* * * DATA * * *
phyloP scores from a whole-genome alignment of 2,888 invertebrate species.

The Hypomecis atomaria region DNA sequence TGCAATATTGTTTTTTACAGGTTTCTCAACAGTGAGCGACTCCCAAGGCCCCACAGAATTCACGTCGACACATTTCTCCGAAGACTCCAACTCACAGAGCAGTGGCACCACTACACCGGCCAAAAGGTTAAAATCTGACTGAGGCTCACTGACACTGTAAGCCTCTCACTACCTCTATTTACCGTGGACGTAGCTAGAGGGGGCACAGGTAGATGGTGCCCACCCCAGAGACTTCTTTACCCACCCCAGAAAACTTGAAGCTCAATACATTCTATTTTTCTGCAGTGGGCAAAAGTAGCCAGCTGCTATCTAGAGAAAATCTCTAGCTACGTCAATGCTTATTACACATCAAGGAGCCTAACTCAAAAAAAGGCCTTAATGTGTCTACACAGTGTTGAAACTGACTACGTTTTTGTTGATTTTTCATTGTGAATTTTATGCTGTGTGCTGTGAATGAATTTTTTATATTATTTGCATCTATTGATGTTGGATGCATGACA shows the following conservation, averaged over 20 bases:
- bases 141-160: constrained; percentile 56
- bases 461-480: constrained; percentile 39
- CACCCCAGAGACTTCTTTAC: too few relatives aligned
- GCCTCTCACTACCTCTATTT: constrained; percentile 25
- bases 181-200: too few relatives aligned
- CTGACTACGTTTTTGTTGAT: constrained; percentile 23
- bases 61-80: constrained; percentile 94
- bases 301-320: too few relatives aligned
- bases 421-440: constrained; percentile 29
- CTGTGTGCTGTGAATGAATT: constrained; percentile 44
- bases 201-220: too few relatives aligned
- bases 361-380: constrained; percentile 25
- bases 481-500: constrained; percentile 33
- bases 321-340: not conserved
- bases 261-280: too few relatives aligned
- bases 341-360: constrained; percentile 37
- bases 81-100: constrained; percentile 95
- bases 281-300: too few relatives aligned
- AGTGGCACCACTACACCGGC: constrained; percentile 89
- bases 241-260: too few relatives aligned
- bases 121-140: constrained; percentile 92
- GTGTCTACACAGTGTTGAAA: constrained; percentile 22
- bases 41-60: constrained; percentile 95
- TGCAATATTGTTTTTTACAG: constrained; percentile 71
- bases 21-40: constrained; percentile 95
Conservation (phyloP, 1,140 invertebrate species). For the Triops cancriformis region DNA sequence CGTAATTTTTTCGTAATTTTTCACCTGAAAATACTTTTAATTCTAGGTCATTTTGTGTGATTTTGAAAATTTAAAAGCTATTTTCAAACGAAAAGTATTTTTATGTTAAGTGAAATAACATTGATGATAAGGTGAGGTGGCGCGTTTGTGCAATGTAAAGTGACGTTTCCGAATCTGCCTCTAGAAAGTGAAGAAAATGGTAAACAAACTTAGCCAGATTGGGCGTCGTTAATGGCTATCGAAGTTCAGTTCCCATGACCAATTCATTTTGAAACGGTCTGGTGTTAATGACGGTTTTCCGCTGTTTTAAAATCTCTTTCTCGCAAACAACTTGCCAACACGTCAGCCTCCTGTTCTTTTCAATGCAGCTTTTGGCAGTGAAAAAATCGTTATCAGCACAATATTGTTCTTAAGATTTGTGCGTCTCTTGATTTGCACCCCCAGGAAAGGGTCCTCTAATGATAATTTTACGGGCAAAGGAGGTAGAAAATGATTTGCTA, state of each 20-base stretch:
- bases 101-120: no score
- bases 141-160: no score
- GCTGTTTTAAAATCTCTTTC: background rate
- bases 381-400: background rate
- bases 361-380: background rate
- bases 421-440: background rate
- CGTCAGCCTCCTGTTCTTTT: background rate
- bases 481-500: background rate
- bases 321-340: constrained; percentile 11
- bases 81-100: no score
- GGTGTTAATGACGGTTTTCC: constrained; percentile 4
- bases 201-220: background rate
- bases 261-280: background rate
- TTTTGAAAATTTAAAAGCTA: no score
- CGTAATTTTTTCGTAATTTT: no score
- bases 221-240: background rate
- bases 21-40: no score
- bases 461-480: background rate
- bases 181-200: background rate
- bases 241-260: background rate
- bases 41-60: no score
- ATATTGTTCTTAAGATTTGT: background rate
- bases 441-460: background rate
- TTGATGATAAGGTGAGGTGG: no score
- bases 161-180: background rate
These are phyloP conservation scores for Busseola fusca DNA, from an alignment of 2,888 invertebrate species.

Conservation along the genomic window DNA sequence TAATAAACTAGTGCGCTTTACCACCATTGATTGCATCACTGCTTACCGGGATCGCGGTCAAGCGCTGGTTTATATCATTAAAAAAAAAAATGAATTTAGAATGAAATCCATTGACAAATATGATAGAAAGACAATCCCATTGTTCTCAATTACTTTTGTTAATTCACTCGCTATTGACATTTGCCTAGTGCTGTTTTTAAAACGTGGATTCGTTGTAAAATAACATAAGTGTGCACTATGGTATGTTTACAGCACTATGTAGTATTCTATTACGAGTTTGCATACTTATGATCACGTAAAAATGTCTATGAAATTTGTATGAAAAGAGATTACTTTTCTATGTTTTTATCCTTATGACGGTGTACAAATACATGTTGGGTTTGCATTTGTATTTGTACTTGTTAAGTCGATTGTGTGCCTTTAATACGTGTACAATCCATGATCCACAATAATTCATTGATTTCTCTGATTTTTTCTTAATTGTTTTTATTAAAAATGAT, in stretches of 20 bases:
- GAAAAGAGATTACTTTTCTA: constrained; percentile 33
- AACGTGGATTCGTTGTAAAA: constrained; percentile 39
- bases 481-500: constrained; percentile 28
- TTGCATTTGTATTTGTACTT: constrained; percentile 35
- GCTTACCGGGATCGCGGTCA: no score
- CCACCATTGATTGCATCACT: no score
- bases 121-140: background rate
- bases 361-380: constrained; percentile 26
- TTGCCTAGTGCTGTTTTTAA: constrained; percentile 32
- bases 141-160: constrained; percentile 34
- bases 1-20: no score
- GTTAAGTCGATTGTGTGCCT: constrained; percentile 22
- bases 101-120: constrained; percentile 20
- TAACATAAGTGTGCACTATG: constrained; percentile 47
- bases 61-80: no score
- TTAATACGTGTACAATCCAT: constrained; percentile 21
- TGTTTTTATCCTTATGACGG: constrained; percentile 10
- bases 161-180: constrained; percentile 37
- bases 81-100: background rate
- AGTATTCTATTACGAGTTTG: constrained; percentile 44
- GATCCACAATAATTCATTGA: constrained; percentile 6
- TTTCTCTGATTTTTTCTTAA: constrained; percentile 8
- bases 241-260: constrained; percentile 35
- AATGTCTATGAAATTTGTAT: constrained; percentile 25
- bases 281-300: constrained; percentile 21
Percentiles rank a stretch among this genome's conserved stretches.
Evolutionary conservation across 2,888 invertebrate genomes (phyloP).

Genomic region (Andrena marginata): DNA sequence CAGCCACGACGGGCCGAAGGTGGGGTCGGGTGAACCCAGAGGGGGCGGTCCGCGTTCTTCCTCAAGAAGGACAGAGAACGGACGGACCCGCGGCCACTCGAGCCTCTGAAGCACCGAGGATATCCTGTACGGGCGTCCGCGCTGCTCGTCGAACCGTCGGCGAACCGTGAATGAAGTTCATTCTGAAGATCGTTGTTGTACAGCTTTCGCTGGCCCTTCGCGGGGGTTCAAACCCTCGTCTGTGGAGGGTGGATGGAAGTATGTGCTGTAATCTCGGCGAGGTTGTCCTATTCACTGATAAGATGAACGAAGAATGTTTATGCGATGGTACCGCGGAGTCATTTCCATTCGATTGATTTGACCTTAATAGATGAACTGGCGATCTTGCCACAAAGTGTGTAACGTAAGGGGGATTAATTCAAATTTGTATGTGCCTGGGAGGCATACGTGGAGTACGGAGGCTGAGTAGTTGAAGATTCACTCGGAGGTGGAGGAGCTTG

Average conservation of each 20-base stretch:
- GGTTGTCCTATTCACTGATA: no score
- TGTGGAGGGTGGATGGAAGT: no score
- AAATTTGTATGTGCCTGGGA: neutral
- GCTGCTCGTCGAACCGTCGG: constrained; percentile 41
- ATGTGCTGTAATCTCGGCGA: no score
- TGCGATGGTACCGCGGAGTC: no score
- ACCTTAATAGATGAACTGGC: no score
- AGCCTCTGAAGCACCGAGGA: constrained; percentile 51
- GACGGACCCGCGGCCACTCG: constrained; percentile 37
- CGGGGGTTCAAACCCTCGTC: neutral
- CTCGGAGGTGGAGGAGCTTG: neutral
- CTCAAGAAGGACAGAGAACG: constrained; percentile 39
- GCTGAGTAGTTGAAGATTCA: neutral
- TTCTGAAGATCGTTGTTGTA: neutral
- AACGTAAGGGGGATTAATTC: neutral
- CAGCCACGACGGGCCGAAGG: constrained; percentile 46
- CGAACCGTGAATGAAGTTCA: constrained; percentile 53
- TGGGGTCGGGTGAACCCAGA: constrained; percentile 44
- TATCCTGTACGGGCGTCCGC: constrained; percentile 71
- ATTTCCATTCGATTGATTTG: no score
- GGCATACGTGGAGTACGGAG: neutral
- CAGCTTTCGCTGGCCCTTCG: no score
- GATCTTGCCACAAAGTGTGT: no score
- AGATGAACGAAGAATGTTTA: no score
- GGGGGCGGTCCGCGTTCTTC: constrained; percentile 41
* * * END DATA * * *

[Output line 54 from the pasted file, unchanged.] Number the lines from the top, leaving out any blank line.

These are phyloP conservation scores for Busseola fusca DNA, from an alignment of 2,888 invertebrate species.